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EA Sports returning to college football

New title underway thanks to exclusive partnership with CLC, will feature colleges but not real players

Electronic Arts revealed it has signed a partnership with collegiate trademark licensing firm CLC to bring college football back to the EA Sports portfolio.

The FIFA maker will now be the exclusive developer for simulation college football games, with development of the first EA Sports College Football already underway.

However, there's no word on a release date, with EA promising to give more details on launch timing "as the project progresses in the years ahead."

There will also be no real student athlete names, images and likenesses, even though the National Collegiate Athletic Association (NCAA), is in the process of changing its rules to allow student athletes to be paid for such rights.

That process was begun in 2019 after California passed a law allowing student athletes to be paid. The NCAA last month indefinitely delayed a vote to change those rules.

On the use of real players, EA said it is "continuing to watch those developments closely."

Instead, the partnership with CLC -- which is the licensing representative of the NCAA -- gives the publisher rights to more than 100 colleges and academic institutions, including their logos, stadiums, uniforms and gameday traditions.

Electronic Arts published best-selling college football games for 20 years, until a class action lawsuit successfully argued the publisher's exclusivity over the licence was an illegal monopoly.

At first, EA was given a five-year ban on signing another exclusive deal with the NCAA, but the college football association later said it would not renew its contract with EA Sports after it ended in June 2014.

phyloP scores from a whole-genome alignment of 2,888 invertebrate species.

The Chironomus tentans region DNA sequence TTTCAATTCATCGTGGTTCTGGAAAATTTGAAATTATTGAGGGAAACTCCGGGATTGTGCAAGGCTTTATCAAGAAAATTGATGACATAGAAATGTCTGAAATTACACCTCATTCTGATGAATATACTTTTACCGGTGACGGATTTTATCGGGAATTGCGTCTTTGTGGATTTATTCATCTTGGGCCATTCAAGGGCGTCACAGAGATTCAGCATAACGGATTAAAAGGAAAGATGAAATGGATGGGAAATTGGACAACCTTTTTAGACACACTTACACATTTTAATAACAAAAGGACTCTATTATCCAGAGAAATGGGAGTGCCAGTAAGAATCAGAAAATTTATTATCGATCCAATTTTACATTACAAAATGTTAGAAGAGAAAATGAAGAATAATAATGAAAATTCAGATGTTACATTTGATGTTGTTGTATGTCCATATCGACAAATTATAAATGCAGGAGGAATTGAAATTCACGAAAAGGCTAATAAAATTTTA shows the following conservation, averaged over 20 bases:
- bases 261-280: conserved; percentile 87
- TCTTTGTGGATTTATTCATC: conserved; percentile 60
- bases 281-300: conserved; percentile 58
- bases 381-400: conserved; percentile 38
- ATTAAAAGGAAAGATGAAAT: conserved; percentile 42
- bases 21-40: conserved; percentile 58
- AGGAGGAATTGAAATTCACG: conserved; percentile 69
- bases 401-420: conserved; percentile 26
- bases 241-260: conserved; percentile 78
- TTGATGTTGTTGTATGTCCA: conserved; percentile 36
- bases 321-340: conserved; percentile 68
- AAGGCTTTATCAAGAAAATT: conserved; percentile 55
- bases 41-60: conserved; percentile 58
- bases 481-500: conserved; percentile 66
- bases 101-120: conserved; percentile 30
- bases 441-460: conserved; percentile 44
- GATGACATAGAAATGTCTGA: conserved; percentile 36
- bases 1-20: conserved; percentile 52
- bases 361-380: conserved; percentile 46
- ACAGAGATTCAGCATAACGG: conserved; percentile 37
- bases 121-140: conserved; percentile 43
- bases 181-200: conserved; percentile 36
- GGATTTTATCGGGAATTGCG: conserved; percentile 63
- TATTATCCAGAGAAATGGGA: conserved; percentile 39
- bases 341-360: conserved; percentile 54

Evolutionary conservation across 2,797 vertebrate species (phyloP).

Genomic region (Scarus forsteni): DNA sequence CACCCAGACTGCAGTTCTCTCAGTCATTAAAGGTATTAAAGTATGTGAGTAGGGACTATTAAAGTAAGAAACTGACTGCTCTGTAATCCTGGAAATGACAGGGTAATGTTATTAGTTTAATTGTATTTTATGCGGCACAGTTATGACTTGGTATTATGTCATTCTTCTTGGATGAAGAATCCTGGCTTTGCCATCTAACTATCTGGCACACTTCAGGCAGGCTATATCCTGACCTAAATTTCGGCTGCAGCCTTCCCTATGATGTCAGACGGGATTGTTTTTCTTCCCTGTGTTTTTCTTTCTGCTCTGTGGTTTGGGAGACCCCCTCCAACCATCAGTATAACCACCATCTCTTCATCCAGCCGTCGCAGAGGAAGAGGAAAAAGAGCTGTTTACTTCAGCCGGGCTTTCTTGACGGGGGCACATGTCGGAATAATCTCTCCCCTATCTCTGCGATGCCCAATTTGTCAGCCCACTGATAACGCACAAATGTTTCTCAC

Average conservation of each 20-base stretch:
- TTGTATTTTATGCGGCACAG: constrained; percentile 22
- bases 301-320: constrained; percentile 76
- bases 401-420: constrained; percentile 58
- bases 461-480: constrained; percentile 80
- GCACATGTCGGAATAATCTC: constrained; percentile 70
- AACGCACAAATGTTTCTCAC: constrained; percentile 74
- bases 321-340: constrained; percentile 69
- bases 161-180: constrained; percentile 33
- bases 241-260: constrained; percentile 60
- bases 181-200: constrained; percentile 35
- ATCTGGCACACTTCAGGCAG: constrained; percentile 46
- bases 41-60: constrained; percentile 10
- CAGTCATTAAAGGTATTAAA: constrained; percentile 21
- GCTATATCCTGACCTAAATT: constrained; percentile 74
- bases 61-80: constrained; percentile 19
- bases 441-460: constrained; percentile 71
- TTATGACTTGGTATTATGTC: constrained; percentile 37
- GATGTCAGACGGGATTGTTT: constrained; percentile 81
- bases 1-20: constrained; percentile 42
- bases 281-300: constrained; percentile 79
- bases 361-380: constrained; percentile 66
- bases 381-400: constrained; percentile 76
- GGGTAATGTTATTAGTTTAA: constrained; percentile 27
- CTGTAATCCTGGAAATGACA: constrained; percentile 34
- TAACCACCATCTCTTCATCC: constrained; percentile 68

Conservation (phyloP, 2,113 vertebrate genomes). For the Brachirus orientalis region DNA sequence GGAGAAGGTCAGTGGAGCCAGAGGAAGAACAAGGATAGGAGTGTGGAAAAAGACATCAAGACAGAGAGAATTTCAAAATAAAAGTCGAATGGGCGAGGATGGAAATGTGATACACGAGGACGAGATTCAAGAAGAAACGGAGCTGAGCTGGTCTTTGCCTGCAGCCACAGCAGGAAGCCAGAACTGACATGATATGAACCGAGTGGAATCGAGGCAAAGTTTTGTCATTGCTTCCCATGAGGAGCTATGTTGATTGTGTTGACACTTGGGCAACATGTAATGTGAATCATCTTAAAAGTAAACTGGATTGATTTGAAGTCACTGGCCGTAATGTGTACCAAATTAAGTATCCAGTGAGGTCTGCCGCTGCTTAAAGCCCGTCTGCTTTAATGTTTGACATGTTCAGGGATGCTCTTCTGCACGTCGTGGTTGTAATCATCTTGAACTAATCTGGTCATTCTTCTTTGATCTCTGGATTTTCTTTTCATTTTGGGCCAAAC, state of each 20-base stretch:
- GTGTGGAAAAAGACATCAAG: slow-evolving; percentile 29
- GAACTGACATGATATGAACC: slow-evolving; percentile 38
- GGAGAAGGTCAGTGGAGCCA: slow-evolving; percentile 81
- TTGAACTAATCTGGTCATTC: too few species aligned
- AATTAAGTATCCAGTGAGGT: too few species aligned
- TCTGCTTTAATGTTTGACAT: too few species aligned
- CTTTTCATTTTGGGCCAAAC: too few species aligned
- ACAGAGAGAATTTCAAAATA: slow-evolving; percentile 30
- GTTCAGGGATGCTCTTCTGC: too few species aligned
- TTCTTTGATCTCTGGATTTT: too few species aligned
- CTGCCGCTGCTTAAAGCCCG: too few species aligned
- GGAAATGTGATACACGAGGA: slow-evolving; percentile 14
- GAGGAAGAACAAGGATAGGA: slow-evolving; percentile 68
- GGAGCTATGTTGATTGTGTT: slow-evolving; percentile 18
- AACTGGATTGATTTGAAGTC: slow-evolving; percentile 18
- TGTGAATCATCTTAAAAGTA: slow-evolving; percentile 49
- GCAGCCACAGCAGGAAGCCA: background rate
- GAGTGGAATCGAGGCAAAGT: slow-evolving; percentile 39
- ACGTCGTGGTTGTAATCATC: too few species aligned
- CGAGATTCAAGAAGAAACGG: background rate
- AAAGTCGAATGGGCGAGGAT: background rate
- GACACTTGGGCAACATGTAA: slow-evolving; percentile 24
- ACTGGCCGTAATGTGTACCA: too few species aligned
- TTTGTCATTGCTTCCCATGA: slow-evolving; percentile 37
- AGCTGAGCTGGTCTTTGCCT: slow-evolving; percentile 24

At the time EA Sports boss Andrew Wilson said the company would continue to develop and college football games without NCAA names and trademarks, but never did.

The publisher also used to produce NCAA basketball games prior to the end of this agreement.

Earlier today, Electronic Arts announced it had extended its exclusive partnership with UEFA, was bringing the series to Stadia for the first time, is expanding the reach of free-to-play offering FIFA Online 4, and has six mobile FIFA titles in development.

MarketWatch notes that EA's stock rose to an all-time high following the announcement of EA Sports College Football. The publisher's share price reached just shy of $150.

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Latest comments (1)

Rudy Ramses Producer, CyberLake Group8 months ago
Does this mean that they are simply returning to the "not quite" player-likenesses, that match star player stats?
It is an exciting move, as there is a lot of enthusiasm for the franchise, with a history of strong, unique gameplay mechanics (compared to Madden). However, I wonder how this develops with yearly releases, especially if there are not properly featured player likenesses.

Edited 1 times. Last edit by Rudy Ramses on 3rd February 2021 10:23am

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